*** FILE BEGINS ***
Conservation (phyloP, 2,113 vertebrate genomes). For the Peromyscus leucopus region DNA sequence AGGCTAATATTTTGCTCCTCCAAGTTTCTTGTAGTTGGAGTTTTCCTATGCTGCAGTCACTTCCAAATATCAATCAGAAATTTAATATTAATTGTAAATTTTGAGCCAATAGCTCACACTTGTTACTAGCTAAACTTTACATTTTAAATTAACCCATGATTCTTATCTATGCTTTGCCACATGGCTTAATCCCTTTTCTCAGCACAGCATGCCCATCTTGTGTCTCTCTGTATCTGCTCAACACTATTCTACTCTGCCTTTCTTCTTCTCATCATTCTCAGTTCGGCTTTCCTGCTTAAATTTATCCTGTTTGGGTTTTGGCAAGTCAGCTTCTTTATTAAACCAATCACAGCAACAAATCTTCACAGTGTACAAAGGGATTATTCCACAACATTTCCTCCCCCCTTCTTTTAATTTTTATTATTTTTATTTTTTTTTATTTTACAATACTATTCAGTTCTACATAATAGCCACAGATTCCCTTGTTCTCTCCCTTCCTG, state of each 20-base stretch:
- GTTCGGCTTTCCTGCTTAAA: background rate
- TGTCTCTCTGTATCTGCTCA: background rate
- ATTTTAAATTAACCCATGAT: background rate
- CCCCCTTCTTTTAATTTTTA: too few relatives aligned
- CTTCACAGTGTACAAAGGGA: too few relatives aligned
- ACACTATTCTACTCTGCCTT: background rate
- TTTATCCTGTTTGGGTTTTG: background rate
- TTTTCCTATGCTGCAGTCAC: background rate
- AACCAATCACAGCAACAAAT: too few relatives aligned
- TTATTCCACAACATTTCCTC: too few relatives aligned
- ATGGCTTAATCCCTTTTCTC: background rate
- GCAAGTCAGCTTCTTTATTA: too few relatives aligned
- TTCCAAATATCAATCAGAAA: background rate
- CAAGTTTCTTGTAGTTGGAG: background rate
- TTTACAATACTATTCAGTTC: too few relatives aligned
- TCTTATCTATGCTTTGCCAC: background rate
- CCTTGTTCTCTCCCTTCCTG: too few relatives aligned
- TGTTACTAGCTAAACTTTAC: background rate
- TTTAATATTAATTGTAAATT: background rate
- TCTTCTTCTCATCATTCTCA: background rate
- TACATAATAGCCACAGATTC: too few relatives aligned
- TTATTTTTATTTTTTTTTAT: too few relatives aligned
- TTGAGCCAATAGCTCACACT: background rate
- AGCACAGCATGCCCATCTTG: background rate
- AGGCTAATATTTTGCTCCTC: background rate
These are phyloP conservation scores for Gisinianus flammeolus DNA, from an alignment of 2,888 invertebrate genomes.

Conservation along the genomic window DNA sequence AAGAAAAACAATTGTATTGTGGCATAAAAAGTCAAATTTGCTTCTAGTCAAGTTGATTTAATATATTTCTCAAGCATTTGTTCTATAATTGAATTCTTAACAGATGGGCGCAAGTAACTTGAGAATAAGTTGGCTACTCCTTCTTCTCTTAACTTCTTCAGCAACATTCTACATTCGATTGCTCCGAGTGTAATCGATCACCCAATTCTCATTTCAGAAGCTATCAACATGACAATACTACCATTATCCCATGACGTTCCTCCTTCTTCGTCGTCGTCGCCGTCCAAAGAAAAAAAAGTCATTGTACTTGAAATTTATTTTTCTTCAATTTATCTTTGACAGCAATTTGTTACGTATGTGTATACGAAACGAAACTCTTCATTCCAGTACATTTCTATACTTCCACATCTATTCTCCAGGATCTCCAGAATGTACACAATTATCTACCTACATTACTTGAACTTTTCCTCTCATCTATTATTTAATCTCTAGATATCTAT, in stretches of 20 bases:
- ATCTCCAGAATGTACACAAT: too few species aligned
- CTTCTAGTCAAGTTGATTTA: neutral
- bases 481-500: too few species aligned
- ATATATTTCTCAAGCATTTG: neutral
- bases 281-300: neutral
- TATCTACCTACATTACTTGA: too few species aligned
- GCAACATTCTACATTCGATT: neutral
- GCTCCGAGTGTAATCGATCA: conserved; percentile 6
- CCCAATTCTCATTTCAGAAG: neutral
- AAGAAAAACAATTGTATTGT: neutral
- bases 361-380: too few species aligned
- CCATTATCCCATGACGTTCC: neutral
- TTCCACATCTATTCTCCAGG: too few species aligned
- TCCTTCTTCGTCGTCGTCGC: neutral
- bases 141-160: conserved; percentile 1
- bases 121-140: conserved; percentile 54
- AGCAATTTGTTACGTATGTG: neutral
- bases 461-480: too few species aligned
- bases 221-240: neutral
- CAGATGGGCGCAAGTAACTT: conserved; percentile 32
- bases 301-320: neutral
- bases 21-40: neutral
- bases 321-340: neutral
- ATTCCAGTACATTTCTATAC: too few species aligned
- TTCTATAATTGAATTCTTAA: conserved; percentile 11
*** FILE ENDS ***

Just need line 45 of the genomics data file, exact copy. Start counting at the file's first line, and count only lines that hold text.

- AGCAATTTGTTACGTATGTG: neutral